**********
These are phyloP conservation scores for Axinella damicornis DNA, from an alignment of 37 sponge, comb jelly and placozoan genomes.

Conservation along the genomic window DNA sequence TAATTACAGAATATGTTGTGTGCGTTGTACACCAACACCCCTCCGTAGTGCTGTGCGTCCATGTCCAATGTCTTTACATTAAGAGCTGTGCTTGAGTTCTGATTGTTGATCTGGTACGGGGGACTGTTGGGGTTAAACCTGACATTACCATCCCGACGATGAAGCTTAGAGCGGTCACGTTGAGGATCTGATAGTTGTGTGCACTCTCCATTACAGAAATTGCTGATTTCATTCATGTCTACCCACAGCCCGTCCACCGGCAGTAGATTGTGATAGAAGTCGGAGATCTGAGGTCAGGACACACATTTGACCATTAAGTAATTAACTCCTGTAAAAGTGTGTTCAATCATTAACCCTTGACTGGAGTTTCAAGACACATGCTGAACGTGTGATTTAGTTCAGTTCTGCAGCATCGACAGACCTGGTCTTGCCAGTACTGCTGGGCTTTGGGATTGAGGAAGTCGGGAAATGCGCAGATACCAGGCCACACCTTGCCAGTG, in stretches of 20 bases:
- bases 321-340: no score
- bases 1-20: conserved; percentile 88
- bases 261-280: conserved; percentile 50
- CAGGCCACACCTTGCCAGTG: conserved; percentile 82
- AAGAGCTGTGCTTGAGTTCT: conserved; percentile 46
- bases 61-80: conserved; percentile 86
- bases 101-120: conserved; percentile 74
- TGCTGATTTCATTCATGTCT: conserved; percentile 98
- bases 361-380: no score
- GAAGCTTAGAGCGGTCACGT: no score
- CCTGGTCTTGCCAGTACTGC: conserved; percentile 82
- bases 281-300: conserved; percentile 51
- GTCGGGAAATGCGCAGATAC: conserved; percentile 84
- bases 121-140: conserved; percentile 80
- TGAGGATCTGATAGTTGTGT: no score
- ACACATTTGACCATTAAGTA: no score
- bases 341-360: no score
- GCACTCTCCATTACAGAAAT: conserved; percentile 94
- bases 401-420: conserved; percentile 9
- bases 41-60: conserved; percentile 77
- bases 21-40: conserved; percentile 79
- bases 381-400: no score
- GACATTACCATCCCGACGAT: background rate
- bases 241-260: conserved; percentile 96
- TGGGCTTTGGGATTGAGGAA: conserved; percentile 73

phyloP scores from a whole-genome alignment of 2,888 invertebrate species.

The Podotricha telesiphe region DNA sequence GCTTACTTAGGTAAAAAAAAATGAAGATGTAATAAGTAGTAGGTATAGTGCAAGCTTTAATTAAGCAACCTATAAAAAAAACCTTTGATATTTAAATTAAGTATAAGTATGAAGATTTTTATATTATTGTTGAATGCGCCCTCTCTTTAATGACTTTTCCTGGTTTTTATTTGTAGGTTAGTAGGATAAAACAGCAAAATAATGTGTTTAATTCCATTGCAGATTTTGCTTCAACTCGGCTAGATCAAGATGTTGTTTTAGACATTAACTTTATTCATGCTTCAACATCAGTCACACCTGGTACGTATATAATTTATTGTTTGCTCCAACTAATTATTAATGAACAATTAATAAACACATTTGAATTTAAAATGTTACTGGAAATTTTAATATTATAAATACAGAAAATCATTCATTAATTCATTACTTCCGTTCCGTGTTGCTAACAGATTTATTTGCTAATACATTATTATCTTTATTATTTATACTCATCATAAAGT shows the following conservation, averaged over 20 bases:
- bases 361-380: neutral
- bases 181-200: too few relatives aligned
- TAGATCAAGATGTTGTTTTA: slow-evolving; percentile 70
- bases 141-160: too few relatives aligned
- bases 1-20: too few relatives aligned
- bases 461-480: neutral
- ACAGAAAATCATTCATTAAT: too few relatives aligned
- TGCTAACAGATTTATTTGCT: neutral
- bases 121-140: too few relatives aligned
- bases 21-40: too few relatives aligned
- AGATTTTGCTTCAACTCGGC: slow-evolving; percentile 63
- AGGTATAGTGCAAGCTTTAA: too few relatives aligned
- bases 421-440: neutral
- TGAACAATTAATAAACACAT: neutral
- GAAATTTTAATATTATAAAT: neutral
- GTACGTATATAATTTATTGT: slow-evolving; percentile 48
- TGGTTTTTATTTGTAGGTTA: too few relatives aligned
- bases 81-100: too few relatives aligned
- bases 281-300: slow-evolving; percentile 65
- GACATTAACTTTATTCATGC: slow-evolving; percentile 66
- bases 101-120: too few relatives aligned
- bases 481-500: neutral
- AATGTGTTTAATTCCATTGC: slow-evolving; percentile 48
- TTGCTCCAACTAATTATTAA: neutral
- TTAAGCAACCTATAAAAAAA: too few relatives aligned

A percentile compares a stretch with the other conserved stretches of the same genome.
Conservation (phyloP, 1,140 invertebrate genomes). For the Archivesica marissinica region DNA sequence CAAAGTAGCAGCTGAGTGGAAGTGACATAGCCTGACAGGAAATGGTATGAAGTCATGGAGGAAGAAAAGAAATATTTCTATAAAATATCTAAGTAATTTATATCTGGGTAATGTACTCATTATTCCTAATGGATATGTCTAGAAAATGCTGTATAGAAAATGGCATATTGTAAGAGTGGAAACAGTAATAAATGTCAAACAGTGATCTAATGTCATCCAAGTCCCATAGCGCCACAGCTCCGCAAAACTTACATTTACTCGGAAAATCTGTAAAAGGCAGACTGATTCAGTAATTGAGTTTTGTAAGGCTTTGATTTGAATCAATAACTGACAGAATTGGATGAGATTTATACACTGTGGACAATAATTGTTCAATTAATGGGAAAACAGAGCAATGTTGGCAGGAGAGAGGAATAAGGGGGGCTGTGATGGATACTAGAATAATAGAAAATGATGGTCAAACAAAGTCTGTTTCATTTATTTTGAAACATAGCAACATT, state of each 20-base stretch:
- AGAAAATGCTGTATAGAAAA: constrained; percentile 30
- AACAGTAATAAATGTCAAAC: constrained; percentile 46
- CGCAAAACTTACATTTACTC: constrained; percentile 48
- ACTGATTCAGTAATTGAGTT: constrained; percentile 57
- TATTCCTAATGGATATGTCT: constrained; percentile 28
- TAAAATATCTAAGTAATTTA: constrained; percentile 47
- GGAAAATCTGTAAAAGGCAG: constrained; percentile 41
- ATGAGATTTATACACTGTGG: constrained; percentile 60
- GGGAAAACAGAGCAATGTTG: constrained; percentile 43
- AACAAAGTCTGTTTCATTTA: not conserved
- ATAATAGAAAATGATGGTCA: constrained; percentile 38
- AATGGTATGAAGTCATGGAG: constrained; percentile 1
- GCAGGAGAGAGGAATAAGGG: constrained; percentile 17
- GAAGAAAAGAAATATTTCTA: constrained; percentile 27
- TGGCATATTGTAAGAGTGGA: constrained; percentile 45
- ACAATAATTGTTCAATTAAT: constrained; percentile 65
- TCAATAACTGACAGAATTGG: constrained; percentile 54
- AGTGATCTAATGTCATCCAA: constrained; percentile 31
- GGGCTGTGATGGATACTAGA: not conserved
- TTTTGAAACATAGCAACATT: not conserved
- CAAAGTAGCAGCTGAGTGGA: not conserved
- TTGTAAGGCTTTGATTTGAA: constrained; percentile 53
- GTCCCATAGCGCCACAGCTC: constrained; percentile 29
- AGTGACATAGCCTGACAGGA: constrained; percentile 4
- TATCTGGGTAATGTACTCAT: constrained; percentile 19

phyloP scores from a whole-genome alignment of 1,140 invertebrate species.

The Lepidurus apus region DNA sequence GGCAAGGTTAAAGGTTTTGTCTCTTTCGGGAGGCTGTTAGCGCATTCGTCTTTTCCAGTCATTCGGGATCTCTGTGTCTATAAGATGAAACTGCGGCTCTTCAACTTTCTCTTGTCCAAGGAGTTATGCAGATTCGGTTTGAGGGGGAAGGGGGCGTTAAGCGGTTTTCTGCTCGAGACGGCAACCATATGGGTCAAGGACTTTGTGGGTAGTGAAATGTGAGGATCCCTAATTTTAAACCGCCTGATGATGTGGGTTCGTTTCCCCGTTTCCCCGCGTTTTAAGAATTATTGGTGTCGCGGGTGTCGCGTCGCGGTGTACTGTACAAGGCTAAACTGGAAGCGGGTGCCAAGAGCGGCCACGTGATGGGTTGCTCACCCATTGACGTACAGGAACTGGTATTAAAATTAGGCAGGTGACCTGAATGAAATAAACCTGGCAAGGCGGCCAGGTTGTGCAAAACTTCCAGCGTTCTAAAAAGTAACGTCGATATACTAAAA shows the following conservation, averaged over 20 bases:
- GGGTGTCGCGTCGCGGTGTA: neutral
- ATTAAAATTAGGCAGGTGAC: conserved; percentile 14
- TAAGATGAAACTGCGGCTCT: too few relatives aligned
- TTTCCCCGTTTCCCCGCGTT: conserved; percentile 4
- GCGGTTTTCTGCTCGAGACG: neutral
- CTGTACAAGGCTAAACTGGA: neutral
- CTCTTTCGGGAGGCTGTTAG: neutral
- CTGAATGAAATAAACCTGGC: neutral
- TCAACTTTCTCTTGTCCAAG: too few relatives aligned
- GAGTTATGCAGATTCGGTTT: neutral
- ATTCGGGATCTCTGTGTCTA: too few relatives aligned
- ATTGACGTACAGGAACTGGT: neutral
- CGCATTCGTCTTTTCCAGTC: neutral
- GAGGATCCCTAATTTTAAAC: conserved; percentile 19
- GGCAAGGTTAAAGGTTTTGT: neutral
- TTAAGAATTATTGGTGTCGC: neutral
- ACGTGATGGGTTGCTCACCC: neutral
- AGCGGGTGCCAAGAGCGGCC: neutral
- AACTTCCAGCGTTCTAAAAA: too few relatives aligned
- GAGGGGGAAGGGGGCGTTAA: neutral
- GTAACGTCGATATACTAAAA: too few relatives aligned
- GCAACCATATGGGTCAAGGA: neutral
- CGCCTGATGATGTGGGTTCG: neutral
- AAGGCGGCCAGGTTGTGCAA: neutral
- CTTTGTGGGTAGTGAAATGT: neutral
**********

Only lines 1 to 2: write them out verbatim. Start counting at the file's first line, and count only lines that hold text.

These are phyloP conservation scores for Axinella damicornis DNA, from an alignment of 37 sponge, comb jelly and placozoan genomes.

Conservation along the genomic window DNA sequence TAATTACAGAATATGTTGTGTGCGTTGTACACCAACACCCCTCCGTAGTGCTGTGCGTCCATGTCCAATGTCTTTACATTAAGAGCTGTGCTTGAGTTCTGATTGTTGATCTGGTACGGGGGACTGTTGGGGTTAAACCTGACATTACCATCCCGACGATGAAGCTTAGAGCGGTCACGTTGAGGATCTGATAGTTGTGTGCACTCTCCATTACAGAAATTGCTGATTTCATTCATGTCTACCCACAGCCCGTCCACCGGCAGTAGATTGTGATAGAAGTCGGAGATCTGAGGTCAGGACACACATTTGACCATTAAGTAATTAACTCCTGTAAAAGTGTGTTCAATCATTAACCCTTGACTGGAGTTTCAAGACACATGCTGAACGTGTGATTTAGTTCAGTTCTGCAGCATCGACAGACCTGGTCTTGCCAGTACTGCTGGGCTTTGGGATTGAGGAAGTCGGGAAATGCGCAGATACCAGGCCACACCTTGCCAGTG, in stretches of 20 bases: